Though not the subject of this story, read about 4th Amendment underwear.
3.2 million dollars is a drop in the bucket compared to the trillions used to subsidize Lloyd Blankfein’s house in the Hamptons, but Homeland Security spent at least that much in developing naked body scanners that can track moving targets such as unsuspecting pedestrians. Michael Chertoff’s buddies at Rapiscan were paid $1.9 M and Northeastern University was given a contract worth $1.3 M to develop the technology — and those are just the contracts we know about.
The kicker in all this is that scanning innocent people (i.e. giving them a virtual strip search) is obviously against the law (4th amendment anyone?), and yet it wasn’t until after DHS had spent millions on this failed technology that, according to USA Today, they were going to put it through their “privacy assessment phase.” In 2006, DHS was casually discussing how they would just randomly “collect” naked images of “individual commuters” — without their knowledge or consent. See here.
It should also come as no surprise that DHS’s own Inspector General recently found that their private contracts do not “contain sufficient evidence of justification and approval, market research, and acquisition planning.” That’s how they spent $1.3B in non-competetive contracts like the one with Rapiscan. See here.
Equally unsurprising, the scanner manufacturers, including Rapiscan and L-3 Technologies, have doubled the money they spend on government bribes lobbying. See here.
See More Here…
- Obama Tells Americans: Stop Complaining About The TSA, Get in Line and Get Molested Like Everyone Else (VIDEO)
Roxi Copeland – I’ll be groped for Christmas
Roxi Copeland Song – I flew to San Francisco a week ago and found myself having a disconcertingly intimate experience with the good folks at TSA. Since I’m anticipating the same overly exuberant greeting at Christmas, I thought I’d write this little ditty about it.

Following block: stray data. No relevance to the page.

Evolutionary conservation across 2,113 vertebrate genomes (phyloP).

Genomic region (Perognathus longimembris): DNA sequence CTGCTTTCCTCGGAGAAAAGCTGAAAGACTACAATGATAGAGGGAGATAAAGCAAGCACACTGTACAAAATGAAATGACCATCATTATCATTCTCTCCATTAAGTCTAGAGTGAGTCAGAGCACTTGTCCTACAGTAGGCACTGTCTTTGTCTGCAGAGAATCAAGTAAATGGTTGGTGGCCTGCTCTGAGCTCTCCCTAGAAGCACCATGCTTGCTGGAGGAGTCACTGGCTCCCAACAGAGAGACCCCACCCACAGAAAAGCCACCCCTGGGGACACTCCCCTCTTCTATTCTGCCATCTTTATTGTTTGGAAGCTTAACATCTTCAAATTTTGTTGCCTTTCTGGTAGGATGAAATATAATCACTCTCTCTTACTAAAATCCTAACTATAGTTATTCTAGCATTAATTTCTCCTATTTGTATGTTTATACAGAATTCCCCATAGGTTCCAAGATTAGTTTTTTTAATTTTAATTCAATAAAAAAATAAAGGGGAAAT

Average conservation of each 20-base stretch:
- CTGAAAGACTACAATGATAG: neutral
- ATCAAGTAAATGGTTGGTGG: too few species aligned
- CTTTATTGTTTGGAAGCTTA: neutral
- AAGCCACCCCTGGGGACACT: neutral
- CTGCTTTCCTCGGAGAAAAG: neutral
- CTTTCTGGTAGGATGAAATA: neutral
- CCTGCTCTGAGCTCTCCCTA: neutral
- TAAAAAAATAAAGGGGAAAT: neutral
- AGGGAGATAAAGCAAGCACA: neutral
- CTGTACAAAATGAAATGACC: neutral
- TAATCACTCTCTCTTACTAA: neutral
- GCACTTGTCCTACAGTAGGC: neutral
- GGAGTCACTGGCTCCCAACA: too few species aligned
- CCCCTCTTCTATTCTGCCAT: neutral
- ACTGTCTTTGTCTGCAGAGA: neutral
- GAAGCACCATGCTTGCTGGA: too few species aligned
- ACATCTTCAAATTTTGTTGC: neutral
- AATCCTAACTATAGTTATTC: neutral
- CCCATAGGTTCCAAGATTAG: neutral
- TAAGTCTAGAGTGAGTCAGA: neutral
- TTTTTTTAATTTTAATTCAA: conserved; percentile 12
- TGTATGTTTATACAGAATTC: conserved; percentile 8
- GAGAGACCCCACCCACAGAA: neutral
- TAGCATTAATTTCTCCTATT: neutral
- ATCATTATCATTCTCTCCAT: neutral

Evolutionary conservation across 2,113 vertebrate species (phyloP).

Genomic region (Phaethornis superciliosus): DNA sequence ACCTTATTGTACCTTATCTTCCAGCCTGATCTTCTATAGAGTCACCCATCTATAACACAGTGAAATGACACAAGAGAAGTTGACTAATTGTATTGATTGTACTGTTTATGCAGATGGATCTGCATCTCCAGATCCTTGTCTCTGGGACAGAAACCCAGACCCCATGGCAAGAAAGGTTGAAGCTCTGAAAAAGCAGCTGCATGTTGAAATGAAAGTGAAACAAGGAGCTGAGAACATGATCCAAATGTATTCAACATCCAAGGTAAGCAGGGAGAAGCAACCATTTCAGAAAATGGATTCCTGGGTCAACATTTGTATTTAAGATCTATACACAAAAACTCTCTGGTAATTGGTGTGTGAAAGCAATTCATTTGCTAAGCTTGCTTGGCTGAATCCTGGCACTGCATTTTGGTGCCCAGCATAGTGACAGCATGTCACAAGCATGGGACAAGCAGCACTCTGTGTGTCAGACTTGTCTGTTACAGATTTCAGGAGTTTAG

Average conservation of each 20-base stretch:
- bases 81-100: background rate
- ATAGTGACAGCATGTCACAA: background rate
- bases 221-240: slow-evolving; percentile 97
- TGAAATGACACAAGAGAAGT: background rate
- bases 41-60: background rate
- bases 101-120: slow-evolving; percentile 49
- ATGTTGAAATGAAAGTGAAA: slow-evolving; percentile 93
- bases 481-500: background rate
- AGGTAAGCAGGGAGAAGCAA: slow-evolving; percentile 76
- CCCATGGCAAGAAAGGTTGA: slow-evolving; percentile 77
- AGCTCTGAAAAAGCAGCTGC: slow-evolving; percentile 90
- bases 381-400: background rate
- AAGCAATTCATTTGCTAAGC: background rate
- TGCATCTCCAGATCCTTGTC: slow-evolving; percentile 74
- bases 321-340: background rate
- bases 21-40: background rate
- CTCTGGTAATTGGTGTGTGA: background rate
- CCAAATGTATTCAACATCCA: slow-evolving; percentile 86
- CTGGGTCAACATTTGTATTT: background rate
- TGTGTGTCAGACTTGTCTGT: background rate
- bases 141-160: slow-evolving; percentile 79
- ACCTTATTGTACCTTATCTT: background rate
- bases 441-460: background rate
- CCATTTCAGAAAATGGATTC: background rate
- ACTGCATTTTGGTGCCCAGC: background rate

- “Groped? Or irradiated and naked? Tough decision.”
- “I’ll be groped for Christmas and stripped by prying eyes…”
A slideshow of TSA cartoons…
I hand-picked the best 25 from a few hundred. They are in no particular order.
I spent a few hours putting this together, so your clicking is appreciated.
The Daily Bail
Poll: Majority oppose body scans, nearly half seek alternative to flying
The use of backscatter x-ray machines to scan travelers’ bodies and new pat down procedures at airports will cause 48% of Americans to seek an alternative means of transportation, according to a Zogby International poll.
Of the 2,032 likely voters polled between November 19 and November 22, 61 percent said they oppose the use of body scanners and pat downs.Start Slide Show with PicLens Lite
By Andy Greenberg – Forbes
Giving Transportation Security Administration agents a peek under your clothes may soon be a practice that goes well beyond airport checkpoints. Newly uncovered documents show that as early as 2006, the Department of Homeland Security has been planning pilot programs to deploy mobile scanning units that can be set up at public events and in train stations, along with mobile x-ray vans capable of scanning pedestrians on city streets.
The non-profit Electronic Privacy Information Center (EPIC) on Wednesday published documents it obtained from the Department of Homeland Security showing that from 2006 to 2008 the agency planned a study of of new anti-terrorism technologies that EPIC believes raise serious privacy concerns. The projects range from what the DHS describes as “a walk through x-ray screening system that could be deployed at entrances to special events or other points of interest” to “covert inspection of moving subjects” employing the same backscatter imaging technology currently used in American airports.
The 173-page collection of contracts and reports, acquired through a Freedom of Information Act request, includes contracts with Siemens Corporations, Northeastern University, and Rapiscan Systems. The study was expected to cost more than $3.5 million.
One project allocated to Northeastern University and Siemens would mount backscatter x-ray scanners and video cameras on roving vans, along with other cameras on buildings and utility poles, to monitor groups of pedestrians and assess what they carried. In another program, the researchers were asked to develop a system of long range x-ray scanning to determine what metal objects an individual might have on his or her body at distances up to thirty feet.
“This would allow them to take these technologies out of the airport and into other contexts like public streets, special events and ground transit,” says Ginger McCall, an attorney with EPIC. “It’s a clear violation of the fourth amendment that’s very invasive, not necessarily effective, and poses all the same radiation risks as the airport scans.”